Social media’s presence and influence on electronic music has been a hot topic as of late and an overwhelming amount of gloom surrounding its manifestation on popularity and bookings within dance music’s framework. Since the homecoming of nightclubs in Ireland it’s been evident that real music is still thriving and there is a lust for authenticity.
The way electronic music and culture itself is consumed in 2022 has drastically changed since pre-pandemic times. A hiatus from nightclubs meant that we were forced to absorb dance music in a divergent manner. The emergence of live streams as the main source of dance music consumption meant that we were visually gorging on dance music like never before. A focus on stream locations, visual contrasts and DJs attire meant that the main focus of the music was gradually slipping through our fingers.
Streaming played an important part in keeping many DJs active right through the pandemic, it also created a somewhat toxic culture within dance music. More and more, I noticed comments alluring to the DJs appearance, dress sense and other factors that are totally insignificant to the key point of a stream… showcasing music. The continued success of streams meant that social media and electronic music were going hand in hand with regard to its consumption, this is excluding streaming sites who have at the forefront of music consumption for over the last decade.
Is social media a key factor for being booked for shows? Does your follower count or a blue tick certify you as renowned DJ? Well.. we’re social and visual creatures, we crave interaction and we strive for validation. When real life experiences are stripped from you, we must find an alternative. A shift from nightclubs to social media was incontrovertibly going to have a knock on effect on electronic music’s landscape and in turn effect what DJs are in demand.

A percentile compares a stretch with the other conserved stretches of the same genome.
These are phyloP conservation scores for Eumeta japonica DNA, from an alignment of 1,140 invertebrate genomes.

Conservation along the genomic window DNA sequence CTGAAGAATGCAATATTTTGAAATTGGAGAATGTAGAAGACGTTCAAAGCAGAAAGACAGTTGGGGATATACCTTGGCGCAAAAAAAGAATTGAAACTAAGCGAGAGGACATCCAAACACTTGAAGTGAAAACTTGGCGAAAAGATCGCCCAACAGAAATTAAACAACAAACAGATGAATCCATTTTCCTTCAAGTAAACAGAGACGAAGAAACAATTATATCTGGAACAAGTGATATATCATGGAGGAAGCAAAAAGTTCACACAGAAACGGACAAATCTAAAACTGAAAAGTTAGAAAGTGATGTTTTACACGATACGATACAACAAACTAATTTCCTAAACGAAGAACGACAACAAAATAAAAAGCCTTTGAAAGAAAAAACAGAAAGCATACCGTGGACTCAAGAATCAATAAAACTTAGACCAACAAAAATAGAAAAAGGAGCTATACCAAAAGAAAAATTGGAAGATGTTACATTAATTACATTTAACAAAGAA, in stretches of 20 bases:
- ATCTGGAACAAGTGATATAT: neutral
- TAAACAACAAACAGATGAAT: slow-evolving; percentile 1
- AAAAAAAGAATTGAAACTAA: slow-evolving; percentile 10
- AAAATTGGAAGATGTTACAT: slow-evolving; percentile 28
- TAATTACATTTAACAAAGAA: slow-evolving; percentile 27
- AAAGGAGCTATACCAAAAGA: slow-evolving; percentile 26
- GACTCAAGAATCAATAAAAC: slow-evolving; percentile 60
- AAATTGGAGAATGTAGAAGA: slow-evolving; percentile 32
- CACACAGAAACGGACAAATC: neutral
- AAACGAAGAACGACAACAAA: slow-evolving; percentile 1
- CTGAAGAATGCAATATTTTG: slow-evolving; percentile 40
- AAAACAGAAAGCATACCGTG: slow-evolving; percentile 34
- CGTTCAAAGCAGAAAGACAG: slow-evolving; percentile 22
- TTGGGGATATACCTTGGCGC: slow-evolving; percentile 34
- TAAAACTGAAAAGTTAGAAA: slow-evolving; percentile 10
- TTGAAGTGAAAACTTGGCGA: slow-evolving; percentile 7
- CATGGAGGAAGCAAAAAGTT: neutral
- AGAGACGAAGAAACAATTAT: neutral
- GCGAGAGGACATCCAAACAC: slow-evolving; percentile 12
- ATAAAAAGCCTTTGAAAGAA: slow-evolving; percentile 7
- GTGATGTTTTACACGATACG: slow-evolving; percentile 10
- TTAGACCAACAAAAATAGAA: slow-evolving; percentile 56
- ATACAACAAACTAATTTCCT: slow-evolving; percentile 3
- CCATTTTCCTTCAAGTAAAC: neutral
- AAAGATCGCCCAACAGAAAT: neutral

The next question that ponders my mind; Is social media as toxic as it’s made out to be? There’s a dualistic approach to gazing at this question. It depends where you look, how you look, the length you look at social media and how you use social media. Sure it can create a false sense of popularity, skill and demand but that’s just basic marketing and this isn’t particularly new to social media per say. Long before social media came along and apparently decapitated your futile DJ career, DJs were getting booked on hype and trends for years. Social media can be used in a positive way, to share music, moments and wisdom.
There seems to be a villain like stigma around social media’s influence on popularity in electronic music. Authentic and fresh electronic music is not a thing of the past and if you look for the good stuff you’ll find it and in fact you will find a copious amount of it. This blemish lenses of electronic music in 2022 is not only venomous but paints electronic music punters as asinine sheep who flock from one hype to the next. From my experience in nightclubs post pandemic, the music has been of a high standard and the crowds appreciation of a nightclub experience is the most desired I’ve ever experienced.
Dublin City’s electronic music scene is bursting with life right now. We’re looking at new nightclubs, new promoters, new DJs and new punters. Dance music scenes cease to exist without new and contemporary ideas and frameworks. Nightclubs have been busy every weekend since the return to the dance floor, new faces and old faces dancing to cutting edge and vintage rhythms.
There’s a burning desire for new music and avant-garde dance floor memories. A focus on Irelands local scene has created a vibrant and driving force within communities and to be honest I haven’t seen a want for this business techno trend in Ireland’s capital. If you remain glued to your phone and focus on the followers, likes, comments and trends your perception of dance music may be totally skewed to what the reality is. Within any scenes there will be virtuous characters and content, there will be content that is viewed as inferior and in many cases the bad stuff may be popular… really fucking popular.
Perspective is everything in life and in the scene you may throw yourself into. There’s always going to generic, business driven scenes but by focussing on that you’re fuelling the fire. Why not shed some light on the scene’s that are striving for something experimental, bold and fresh ? Ireland is exploding with talent and if you don’t remove your head from your repulsive arse, you’re going to miss all the good stuff.